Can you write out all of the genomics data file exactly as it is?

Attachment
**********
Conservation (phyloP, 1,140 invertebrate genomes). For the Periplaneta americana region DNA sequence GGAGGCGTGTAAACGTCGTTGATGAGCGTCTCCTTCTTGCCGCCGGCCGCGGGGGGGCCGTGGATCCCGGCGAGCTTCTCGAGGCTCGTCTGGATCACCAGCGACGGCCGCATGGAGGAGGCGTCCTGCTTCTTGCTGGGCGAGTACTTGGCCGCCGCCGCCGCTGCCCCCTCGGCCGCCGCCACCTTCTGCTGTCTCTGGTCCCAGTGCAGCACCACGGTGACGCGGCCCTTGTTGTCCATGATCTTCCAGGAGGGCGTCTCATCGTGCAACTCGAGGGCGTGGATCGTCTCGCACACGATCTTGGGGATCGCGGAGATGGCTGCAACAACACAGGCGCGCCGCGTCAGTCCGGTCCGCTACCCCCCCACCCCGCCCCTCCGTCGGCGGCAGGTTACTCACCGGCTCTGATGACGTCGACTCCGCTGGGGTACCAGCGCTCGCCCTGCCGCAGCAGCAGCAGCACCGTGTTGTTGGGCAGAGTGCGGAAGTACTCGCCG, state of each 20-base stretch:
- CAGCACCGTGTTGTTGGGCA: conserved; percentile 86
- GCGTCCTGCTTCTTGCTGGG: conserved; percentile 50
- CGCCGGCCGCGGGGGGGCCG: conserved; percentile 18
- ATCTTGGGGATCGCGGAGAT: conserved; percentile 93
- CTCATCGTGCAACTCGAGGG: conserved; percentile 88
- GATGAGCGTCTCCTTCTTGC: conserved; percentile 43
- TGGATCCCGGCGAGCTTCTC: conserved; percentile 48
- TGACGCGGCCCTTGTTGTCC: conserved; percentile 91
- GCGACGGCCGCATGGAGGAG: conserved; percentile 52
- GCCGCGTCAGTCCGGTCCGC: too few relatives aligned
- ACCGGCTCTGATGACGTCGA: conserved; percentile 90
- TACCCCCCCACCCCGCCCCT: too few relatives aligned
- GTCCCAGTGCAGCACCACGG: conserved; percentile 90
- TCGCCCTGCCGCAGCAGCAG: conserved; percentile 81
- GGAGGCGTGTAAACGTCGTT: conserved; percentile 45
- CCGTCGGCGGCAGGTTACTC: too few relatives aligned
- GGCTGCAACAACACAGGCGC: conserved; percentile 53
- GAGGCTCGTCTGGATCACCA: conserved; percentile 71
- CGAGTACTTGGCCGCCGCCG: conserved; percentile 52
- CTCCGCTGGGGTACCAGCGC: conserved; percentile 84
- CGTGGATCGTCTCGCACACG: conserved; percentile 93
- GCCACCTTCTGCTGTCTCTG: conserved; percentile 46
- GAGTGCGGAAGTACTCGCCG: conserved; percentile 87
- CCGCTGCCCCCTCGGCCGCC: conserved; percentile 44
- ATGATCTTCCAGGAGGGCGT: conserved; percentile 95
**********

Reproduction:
Conservation (phyloP, 1,140 invertebrate genomes). For the Periplaneta americana region DNA sequence GGAGGCGTGTAAACGTCGTTGATGAGCGTCTCCTTCTTGCCGCCGGCCGCGGGGGGGCCGTGGATCCCGGCGAGCTTCTCGAGGCTCGTCTGGATCACCAGCGACGGCCGCATGGAGGAGGCGTCCTGCTTCTTGCTGGGCGAGTACTTGGCCGCCGCCGCCGCTGCCCCCTCGGCCGCCGCCACCTTCTGCTGTCTCTGGTCCCAGTGCAGCACCACGGTGACGCGGCCCTTGTTGTCCATGATCTTCCAGGAGGGCGTCTCATCGTGCAACTCGAGGGCGTGGATCGTCTCGCACACGATCTTGGGGATCGCGGAGATGGCTGCAACAACACAGGCGCGCCGCGTCAGTCCGGTCCGCTACCCCCCCACCCCGCCCCTCCGTCGGCGGCAGGTTACTCACCGGCTCTGATGACGTCGACTCCGCTGGGGTACCAGCGCTCGCCCTGCCGCAGCAGCAGCAGCACCGTGTTGTTGGGCAGAGTGCGGAAGTACTCGCCG, state of each 20-base stretch:
- CAGCACCGTGTTGTTGGGCA: conserved; percentile 86
- GCGTCCTGCTTCTTGCTGGG: conserved; percentile 50
- CGCCGGCCGCGGGGGGGCCG: conserved; percentile 18
- ATCTTGGGGATCGCGGAGAT: conserved; percentile 93
- CTCATCGTGCAACTCGAGGG: conserved; percentile 88
- GATGAGCGTCTCCTTCTTGC: conserved; percentile 43
- TGGATCCCGGCGAGCTTCTC: conserved; percentile 48
- TGACGCGGCCCTTGTTGTCC: conserved; percentile 91
- GCGACGGCCGCATGGAGGAG: conserved; percentile 52
- GCCGCGTCAGTCCGGTCCGC: too few relatives aligned
- ACCGGCTCTGATGACGTCGA: conserved; percentile 90
- TACCCCCCCACCCCGCCCCT: too few relatives aligned
- GTCCCAGTGCAGCACCACGG: conserved; percentile 90
- TCGCCCTGCCGCAGCAGCAG: conserved; percentile 81
- GGAGGCGTGTAAACGTCGTT: conserved; percentile 45
- CCGTCGGCGGCAGGTTACTC: too few relatives aligned
- GGCTGCAACAACACAGGCGC: conserved; percentile 53
- GAGGCTCGTCTGGATCACCA: conserved; percentile 71
- CGAGTACTTGGCCGCCGCCG: conserved; percentile 52
- CTCCGCTGGGGTACCAGCGC: conserved; percentile 84
- CGTGGATCGTCTCGCACACG: conserved; percentile 93
- GCCACCTTCTGCTGTCTCTG: conserved; percentile 46
- GAGTGCGGAAGTACTCGCCG: conserved; percentile 87
- CCGCTGCCCCCTCGGCCGCC: conserved; percentile 44
- ATGATCTTCCAGGAGGGCGT: conserved; percentile 95